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The Rise and Rise of Cable TV: Demand elasticity of cable television during the Great Recession
Unformatted Document Text:  CABLE SUBSCRPITIONS metropolitan areas – those with more than 500,000 residents as of 2007 – are indexed, which resulted in a collective of two-thirds of the nations workforce and three-quarters of its Gross Domestic Product (Brookings). Those 20 cities were then ranked according to Nielsen DMA classification, as this is how the Cable/ADS industry classifies them ( National Cable & Telecommunications Association, 2010), and 10 DMAs from the Brookings list that represented a geographic cross-section of the American population were chosen (n=10) based on population. This sample size represented the group exposed to stimulus and was operationalized as “recession-weak.” Those 10 DMAs – and numeric ranking – were: Los Angeles, CA (2); Detroit, MI (11); Phoenix, AZ (12); Tampa-St. Petersburg, FL (14); Miami-Ft. Lauderdale, FL (16); Sacramento-Stockton-Modesto, CA (20); Las Vegas, NV (42); Jacksonville, FL (49); Fresno, CA (55); Ft. Myers-Cape Coral, FL (65). A control group (n=10) that matched in population but had a positive Brookings index – i.e. markets that were deemed, according to their aggregate, to have performed economically well during the recession (2010) – was chosen, and the same methodology was applied. These 10 DMAs were operationalized as “recession-strong,” and were: Dallas-Ft. Worth, TX (5); Washington, DC (9); Houston, TX (10); San Antonio, TX (37); Austin, TX (44); Oklahoma City, OK (45); Buffalo, NY (51); Little Rock, AR (56); Albany, NY (58); and Tulsa, OK (61). Procedure Once the two groups were selected, the mean unemployment rates of both the recession- strong and recession-weak group were calculated (Table 1) utilizing available data from the United States Department of Labor (2006-2009). The same mean was calculated during the period of recession, as well as the preceding period of time, in order to establish a baseline of unemployment prior to the recession. Even though Brookings uses an index of five indicators, 7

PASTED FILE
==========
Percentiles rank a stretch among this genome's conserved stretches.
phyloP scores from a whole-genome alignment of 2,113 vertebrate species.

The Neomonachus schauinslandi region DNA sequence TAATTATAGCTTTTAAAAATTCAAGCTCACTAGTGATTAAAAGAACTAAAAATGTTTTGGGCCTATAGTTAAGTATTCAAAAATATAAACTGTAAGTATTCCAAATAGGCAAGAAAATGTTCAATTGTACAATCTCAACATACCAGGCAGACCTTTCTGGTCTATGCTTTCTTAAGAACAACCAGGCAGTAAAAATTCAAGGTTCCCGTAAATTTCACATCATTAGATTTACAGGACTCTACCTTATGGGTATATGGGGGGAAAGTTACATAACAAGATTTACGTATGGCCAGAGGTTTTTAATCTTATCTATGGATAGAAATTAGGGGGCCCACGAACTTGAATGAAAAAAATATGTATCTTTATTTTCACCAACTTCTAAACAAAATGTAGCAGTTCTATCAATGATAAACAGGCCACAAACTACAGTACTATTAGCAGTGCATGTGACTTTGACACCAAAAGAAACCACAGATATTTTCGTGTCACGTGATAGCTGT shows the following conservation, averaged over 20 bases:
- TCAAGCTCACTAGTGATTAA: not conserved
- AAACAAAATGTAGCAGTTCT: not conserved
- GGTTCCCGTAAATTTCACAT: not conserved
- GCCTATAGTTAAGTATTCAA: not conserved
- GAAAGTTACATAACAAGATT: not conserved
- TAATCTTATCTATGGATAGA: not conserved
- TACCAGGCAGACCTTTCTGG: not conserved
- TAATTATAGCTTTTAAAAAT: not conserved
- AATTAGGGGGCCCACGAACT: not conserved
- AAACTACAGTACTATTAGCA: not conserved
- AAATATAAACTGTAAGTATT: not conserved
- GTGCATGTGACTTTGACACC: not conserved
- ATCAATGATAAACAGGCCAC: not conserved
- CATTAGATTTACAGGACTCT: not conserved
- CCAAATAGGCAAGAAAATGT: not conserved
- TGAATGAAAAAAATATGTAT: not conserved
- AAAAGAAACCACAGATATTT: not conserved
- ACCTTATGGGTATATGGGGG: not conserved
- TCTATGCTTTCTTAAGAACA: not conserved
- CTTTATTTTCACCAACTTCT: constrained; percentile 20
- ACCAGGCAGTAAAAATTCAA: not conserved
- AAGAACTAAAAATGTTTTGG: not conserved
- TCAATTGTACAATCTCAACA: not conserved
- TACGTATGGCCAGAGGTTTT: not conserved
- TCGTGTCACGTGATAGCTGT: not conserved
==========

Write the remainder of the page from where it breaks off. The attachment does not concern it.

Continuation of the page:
Authors: Danelo, Matthew.
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metropolitan areas – those with more than 500,000 residents as of 2007 – are indexed, which 
resulted in a collective of two-thirds of the nations workforce and three-quarters of its Gross 
Domestic Product (Brookings).
Those 20 cities were then ranked according to Nielsen DMA classification, as this is how 
the Cable/ADS industry classifies them (
National Cable & Telecommunications Association, 
2010), and 10 DMAs from the Brookings list that represented a geographic cross-section of the 
American population were chosen (n=10) based on population. This sample size represented the 
group exposed to stimulus and was operationalized as “recession-weak.” Those 10 DMAs – and 
numeric ranking – were: Los Angeles, CA (2); Detroit, MI (11); Phoenix, AZ (12); Tampa-St. 
Petersburg, FL (14); Miami-Ft. Lauderdale, FL (16); Sacramento-Stockton-Modesto, CA (20); 
Las Vegas, NV (42); Jacksonville, FL (49); Fresno, CA (55); Ft. Myers-Cape Coral, FL (65).
A control group (n=10) that matched in population but had a positive Brookings index – 
i.e. markets that were deemed, according to their aggregate, to have performed economically 
well during the recession (2010) – was chosen, and the same methodology was applied. These 10 
DMAs were operationalized as “recession-strong,” and were: Dallas-Ft. Worth, TX (5); 
Washington, DC (9); Houston, TX (10); San Antonio, TX (37); Austin, TX (44); Oklahoma City, 
OK (45); Buffalo, NY (51); Little Rock, AR (56); Albany, NY (58); and Tulsa, OK (61).
Once the two groups were selected, the mean unemployment rates of both the recession-
strong and recession-weak group were calculated (Table 1) utilizing available data from the 
United States Department of Labor (2006-2009). The same mean was calculated during the 
period of recession, as well as the preceding period of time, in order to establish a baseline of 
unemployment prior to the recession. Even though Brookings uses an index of five indicators, 

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